By: Hanna Nakano
When the world was at home during the pandemic, many of us indulged in new hobbies. We baked sourdough, we played Stardew Valley, we bought Pelotons.
Jessica Guerrieri—a mother of three in Davis—challenged a group of local friends to make goals and hold themselves accountable. Guerrieri’s goal was to write a book, and when she puts her mind to something, she moves mountains.
She wrote a novel and won the Maurice Prize for Fiction at UC Davis, her alma mater (major bragging rights with a $10-thousand kicker!), but the best was still yet to come.
Guerrieri has now signed a two-book deal with HarperCollins to publish her prize-winning novel Between the Devil and the Deep Blue Sea in 2025 and a second, The Thread, in 2026.
Both novels focus on themes wound tightly to the core of the author’s own life: navigating large family dynamics, motherhood, and alcoholism.
Sober for ten years, Guerrieri borrows heavily from her own life experiences. Her work is part of a modern genre of “autofiction” that blurs real experiences with imagination.
“My friends have been warned that nothing is off limits. There is always going to be some of their pieces woven into my writing because feelings are universal,” she told The Dirt. “I am an open book, I share things that are vulnerable and deeply personal and someone will say, ‘I’m so glad you said that, I feel that way, too.’ These exchanges connect us to what we are going through. It’s how I stay sober.”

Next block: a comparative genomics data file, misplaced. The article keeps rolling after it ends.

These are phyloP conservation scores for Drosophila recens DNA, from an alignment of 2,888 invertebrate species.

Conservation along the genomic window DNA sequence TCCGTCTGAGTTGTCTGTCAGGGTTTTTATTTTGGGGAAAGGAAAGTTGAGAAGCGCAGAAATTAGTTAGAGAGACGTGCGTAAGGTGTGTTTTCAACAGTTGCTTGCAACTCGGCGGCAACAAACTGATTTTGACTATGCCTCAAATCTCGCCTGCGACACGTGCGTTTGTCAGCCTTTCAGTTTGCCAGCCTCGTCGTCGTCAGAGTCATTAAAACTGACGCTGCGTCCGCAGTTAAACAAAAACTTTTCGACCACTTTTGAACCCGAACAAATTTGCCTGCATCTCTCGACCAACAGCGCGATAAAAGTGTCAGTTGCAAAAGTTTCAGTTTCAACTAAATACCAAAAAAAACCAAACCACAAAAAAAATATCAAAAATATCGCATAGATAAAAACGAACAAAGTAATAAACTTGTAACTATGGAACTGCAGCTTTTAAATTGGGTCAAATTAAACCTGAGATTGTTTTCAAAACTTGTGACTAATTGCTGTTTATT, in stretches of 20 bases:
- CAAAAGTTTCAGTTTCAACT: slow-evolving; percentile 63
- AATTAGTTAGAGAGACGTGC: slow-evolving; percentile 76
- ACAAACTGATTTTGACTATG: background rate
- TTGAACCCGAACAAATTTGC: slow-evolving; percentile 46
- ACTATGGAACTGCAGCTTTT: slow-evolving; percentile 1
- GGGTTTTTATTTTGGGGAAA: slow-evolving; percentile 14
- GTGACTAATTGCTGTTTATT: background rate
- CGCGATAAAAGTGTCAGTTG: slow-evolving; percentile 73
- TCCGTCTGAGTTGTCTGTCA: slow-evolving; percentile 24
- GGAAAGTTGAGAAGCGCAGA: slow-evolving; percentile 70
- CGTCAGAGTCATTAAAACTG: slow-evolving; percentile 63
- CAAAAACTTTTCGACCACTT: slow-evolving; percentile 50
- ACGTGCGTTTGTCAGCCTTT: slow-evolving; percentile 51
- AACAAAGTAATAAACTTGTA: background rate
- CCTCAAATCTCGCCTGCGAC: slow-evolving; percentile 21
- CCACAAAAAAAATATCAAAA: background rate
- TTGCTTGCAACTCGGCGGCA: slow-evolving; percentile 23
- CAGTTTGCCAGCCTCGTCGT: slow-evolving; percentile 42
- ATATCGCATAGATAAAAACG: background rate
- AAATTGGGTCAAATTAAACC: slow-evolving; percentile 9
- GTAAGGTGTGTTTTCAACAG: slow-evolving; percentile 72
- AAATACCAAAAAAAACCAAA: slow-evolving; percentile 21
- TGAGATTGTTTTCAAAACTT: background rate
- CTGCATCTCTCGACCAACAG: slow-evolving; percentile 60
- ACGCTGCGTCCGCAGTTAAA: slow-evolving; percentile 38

Guerrieri shows up on social media the way she does in real life: unfiltered and honest about her life and her desire to help others.
Ultimately, that’s why she writes.
“I want my novels to be a safe space for women to investigate their experience with alcohol,” she explained. “I would love it if my story opened somebody’s eyes to the idea that maybe they should examine their relationship with alcohol or why they feel the need to escape from the trenches of motherhood.”
With three children, two books, and one new plot of land on the outskirts of South Davis, Guerrieri says she’s living a dream life. One she worked very hard for.
“We just sent out Christmas cards,” she said, “And I got to share my joy with the world: I just got a two-book deal, and we have an opportunity to build a little dream community with our family out in the country–—and ten years ago, my addiction had every intention of killing me. I want anyone out there who is struggling to see recovery is possible. There is so much hope. I am living proof.”